18.104.22.168 LDO Selection
The minimum requirements for a suitable low dropout regulator are:
- Its current drive capability should slightly exceed the specified load current of the application to prevent the LDO from dropping out of regulation. Therefore, for a load current of 600 mA, choose a 600 mA to 750 mA LDO. While regulators with higher drive capabilities are acceptable, they also usually possess higher dropout voltages that will reduce overall converter efficiency.
- The internal dropout voltage, VDO, at the specified load current should be as low as possible to maintain efficiency. For a low-cost 750 mA LDO, a VDO of 600 mV at 750 mA is common. Be aware; however, that this lower value is usually specified at room temperature and can increase by a factor of 2 over temperature, which in turn will raise the required minimum input voltage.
- The required minimum input voltage preventing the regulator from dropping out of line regulation is given with:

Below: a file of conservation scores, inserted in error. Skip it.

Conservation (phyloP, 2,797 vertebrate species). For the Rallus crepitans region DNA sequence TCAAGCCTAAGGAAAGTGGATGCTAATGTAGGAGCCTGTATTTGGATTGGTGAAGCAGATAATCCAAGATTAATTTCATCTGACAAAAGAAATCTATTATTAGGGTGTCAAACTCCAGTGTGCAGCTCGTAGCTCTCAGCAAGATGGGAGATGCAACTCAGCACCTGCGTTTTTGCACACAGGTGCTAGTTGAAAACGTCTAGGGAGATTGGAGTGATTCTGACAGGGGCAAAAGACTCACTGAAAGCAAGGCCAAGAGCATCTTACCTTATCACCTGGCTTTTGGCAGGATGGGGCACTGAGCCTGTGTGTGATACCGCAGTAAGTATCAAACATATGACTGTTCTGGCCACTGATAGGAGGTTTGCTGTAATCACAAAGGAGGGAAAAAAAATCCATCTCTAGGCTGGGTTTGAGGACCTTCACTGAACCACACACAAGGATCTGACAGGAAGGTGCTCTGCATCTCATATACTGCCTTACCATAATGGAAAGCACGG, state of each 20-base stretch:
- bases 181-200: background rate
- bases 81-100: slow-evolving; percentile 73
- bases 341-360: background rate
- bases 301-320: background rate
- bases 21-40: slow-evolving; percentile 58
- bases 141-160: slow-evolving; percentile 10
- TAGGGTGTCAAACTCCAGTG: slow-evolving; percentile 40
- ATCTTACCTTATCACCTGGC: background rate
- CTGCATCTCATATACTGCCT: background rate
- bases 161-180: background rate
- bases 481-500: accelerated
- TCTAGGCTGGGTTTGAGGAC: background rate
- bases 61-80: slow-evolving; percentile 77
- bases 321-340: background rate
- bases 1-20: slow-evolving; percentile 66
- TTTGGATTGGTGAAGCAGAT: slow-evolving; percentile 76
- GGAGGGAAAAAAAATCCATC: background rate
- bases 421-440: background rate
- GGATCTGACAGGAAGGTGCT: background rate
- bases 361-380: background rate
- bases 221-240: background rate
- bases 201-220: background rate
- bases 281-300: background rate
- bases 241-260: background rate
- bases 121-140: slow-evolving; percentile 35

Equation 1. VI-min = VDO-max + VO-max
This means in order to determine VI for worst-case condition, the user must take the maximum values for VDO and VO specified in the LDO data sheet for rated output current (that is, 600 mA) and add them together. Also specify that the output voltage of the push-pull rectifier at the specified load current is equal or higher than VI-min. If it is not, the LDO will lose line-regulation and any variations at the input passes straight through to the output. Hence, below VI-min the output voltage follows the input and the regulator behaves like a simple conductor.
- The maximum regulator input voltage must be higher than the rectifier output under no-load. Under this condition there is no secondary current reflected back to the primary, thus making the voltage drop across RDS-on negligible and allowing the entire converter input voltage to drop across the primary. At this point, the secondary reaches its maximum voltage of
Equation 2. VS-max = VIN-max × n
with VIN-max as the maximum converter input voltage and n as the transformer turns ratio. Thus to prevent the LDO from damage the maximum regulator input voltage must be higher than VS-max. Table 2 lists the maximum secondary voltages for various turns ratios commonly applied in push-pull converters.
Table 2. Required Maximum LDO Input Voltages for Various Push-Pull Configurations
|3.3 VIN to 3.3 VOUT
||1.5 ± 3%
||6 to 10
|3.3 VIN to 5 VOUT
||2.2 ± 3%
|5 VIN to 5 VOUT
||1.5 ± 3%